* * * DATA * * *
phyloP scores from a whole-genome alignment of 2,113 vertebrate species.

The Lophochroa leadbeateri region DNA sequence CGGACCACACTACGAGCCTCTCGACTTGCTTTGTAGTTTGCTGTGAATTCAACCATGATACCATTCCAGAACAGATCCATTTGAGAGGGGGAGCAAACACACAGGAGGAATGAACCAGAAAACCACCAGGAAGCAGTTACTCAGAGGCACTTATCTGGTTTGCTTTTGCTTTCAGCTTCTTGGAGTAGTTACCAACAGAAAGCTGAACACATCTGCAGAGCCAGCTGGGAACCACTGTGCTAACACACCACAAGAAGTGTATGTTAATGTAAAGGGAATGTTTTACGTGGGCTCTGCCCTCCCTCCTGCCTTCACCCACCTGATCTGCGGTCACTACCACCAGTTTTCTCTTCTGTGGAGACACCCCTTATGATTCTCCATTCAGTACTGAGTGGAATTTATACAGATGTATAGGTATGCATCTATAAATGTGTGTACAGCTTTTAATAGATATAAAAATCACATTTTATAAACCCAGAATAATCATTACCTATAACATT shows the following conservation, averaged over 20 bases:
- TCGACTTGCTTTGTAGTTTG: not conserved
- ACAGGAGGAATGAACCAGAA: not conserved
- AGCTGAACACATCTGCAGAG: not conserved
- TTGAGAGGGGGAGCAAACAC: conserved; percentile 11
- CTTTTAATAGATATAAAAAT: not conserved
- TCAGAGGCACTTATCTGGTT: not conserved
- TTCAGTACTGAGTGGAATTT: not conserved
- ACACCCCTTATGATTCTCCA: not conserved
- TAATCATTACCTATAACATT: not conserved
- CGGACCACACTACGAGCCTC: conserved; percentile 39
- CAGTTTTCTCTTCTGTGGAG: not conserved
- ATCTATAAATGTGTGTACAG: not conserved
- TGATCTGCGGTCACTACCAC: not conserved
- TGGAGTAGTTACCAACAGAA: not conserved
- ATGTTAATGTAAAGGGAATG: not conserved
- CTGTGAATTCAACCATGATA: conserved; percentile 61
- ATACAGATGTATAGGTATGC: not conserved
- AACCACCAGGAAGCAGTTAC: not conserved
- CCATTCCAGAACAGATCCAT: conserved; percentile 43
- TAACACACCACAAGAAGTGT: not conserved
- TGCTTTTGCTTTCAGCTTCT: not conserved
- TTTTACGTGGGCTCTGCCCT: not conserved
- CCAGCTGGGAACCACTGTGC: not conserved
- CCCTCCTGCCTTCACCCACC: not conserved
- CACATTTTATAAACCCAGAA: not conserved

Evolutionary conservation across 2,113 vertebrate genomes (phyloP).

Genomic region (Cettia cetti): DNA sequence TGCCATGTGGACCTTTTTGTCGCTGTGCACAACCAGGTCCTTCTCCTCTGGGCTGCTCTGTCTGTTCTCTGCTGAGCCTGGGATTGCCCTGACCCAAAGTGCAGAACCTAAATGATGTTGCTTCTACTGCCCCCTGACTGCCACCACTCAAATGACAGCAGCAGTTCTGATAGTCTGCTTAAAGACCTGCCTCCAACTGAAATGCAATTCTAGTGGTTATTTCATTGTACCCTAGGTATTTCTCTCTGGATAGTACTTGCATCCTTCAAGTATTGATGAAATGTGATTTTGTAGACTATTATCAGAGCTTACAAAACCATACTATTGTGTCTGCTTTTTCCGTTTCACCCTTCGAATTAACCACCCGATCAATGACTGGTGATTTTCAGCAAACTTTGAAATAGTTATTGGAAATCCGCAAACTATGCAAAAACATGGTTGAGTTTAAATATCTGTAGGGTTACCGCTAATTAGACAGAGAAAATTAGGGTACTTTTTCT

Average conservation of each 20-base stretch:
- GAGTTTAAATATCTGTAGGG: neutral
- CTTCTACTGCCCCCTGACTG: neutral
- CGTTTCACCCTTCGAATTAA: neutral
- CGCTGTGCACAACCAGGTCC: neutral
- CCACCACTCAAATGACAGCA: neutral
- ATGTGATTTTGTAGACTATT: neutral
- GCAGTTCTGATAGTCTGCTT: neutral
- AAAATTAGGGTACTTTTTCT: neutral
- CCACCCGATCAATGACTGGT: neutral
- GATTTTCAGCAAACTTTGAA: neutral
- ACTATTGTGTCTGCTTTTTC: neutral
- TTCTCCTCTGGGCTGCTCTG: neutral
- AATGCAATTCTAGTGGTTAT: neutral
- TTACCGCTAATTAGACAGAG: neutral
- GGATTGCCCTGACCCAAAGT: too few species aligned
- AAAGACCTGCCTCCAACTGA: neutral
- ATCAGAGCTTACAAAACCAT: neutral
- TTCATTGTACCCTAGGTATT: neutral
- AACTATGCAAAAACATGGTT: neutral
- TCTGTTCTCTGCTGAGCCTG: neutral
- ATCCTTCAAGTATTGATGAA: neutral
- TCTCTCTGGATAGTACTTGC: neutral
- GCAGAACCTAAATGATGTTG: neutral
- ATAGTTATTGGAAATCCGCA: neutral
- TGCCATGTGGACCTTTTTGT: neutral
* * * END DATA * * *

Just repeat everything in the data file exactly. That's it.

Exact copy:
phyloP scores from a whole-genome alignment of 2,113 vertebrate species.

The Lophochroa leadbeateri region DNA sequence CGGACCACACTACGAGCCTCTCGACTTGCTTTGTAGTTTGCTGTGAATTCAACCATGATACCATTCCAGAACAGATCCATTTGAGAGGGGGAGCAAACACACAGGAGGAATGAACCAGAAAACCACCAGGAAGCAGTTACTCAGAGGCACTTATCTGGTTTGCTTTTGCTTTCAGCTTCTTGGAGTAGTTACCAACAGAAAGCTGAACACATCTGCAGAGCCAGCTGGGAACCACTGTGCTAACACACCACAAGAAGTGTATGTTAATGTAAAGGGAATGTTTTACGTGGGCTCTGCCCTCCCTCCTGCCTTCACCCACCTGATCTGCGGTCACTACCACCAGTTTTCTCTTCTGTGGAGACACCCCTTATGATTCTCCATTCAGTACTGAGTGGAATTTATACAGATGTATAGGTATGCATCTATAAATGTGTGTACAGCTTTTAATAGATATAAAAATCACATTTTATAAACCCAGAATAATCATTACCTATAACATT shows the following conservation, averaged over 20 bases:
- TCGACTTGCTTTGTAGTTTG: not conserved
- ACAGGAGGAATGAACCAGAA: not conserved
- AGCTGAACACATCTGCAGAG: not conserved
- TTGAGAGGGGGAGCAAACAC: conserved; percentile 11
- CTTTTAATAGATATAAAAAT: not conserved
- TCAGAGGCACTTATCTGGTT: not conserved
- TTCAGTACTGAGTGGAATTT: not conserved
- ACACCCCTTATGATTCTCCA: not conserved
- TAATCATTACCTATAACATT: not conserved
- CGGACCACACTACGAGCCTC: conserved; percentile 39
- CAGTTTTCTCTTCTGTGGAG: not conserved
- ATCTATAAATGTGTGTACAG: not conserved
- TGATCTGCGGTCACTACCAC: not conserved
- TGGAGTAGTTACCAACAGAA: not conserved
- ATGTTAATGTAAAGGGAATG: not conserved
- CTGTGAATTCAACCATGATA: conserved; percentile 61
- ATACAGATGTATAGGTATGC: not conserved
- AACCACCAGGAAGCAGTTAC: not conserved
- CCATTCCAGAACAGATCCAT: conserved; percentile 43
- TAACACACCACAAGAAGTGT: not conserved
- TGCTTTTGCTTTCAGCTTCT: not conserved
- TTTTACGTGGGCTCTGCCCT: not conserved
- CCAGCTGGGAACCACTGTGC: not conserved
- CCCTCCTGCCTTCACCCACC: not conserved
- CACATTTTATAAACCCAGAA: not conserved

Evolutionary conservation across 2,113 vertebrate genomes (phyloP).

Genomic region (Cettia cetti): DNA sequence TGCCATGTGGACCTTTTTGTCGCTGTGCACAACCAGGTCCTTCTCCTCTGGGCTGCTCTGTCTGTTCTCTGCTGAGCCTGGGATTGCCCTGACCCAAAGTGCAGAACCTAAATGATGTTGCTTCTACTGCCCCCTGACTGCCACCACTCAAATGACAGCAGCAGTTCTGATAGTCTGCTTAAAGACCTGCCTCCAACTGAAATGCAATTCTAGTGGTTATTTCATTGTACCCTAGGTATTTCTCTCTGGATAGTACTTGCATCCTTCAAGTATTGATGAAATGTGATTTTGTAGACTATTATCAGAGCTTACAAAACCATACTATTGTGTCTGCTTTTTCCGTTTCACCCTTCGAATTAACCACCCGATCAATGACTGGTGATTTTCAGCAAACTTTGAAATAGTTATTGGAAATCCGCAAACTATGCAAAAACATGGTTGAGTTTAAATATCTGTAGGGTTACCGCTAATTAGACAGAGAAAATTAGGGTACTTTTTCT

Average conservation of each 20-base stretch:
- GAGTTTAAATATCTGTAGGG: neutral
- CTTCTACTGCCCCCTGACTG: neutral
- CGTTTCACCCTTCGAATTAA: neutral
- CGCTGTGCACAACCAGGTCC: neutral
- CCACCACTCAAATGACAGCA: neutral
- ATGTGATTTTGTAGACTATT: neutral
- GCAGTTCTGATAGTCTGCTT: neutral
- AAAATTAGGGTACTTTTTCT: neutral
- CCACCCGATCAATGACTGGT: neutral
- GATTTTCAGCAAACTTTGAA: neutral
- ACTATTGTGTCTGCTTTTTC: neutral
- TTCTCCTCTGGGCTGCTCTG: neutral
- AATGCAATTCTAGTGGTTAT: neutral
- TTACCGCTAATTAGACAGAG: neutral
- GGATTGCCCTGACCCAAAGT: too few species aligned
- AAAGACCTGCCTCCAACTGA: neutral
- ATCAGAGCTTACAAAACCAT: neutral
- TTCATTGTACCCTAGGTATT: neutral
- AACTATGCAAAAACATGGTT: neutral
- TCTGTTCTCTGCTGAGCCTG: neutral
- ATCCTTCAAGTATTGATGAA: neutral
- TCTCTCTGGATAGTACTTGC: neutral
- GCAGAACCTAAATGATGTTG: neutral
- ATAGTTATTGGAAATCCGCA: neutral
- TGCCATGTGGACCTTTTTGT: neutral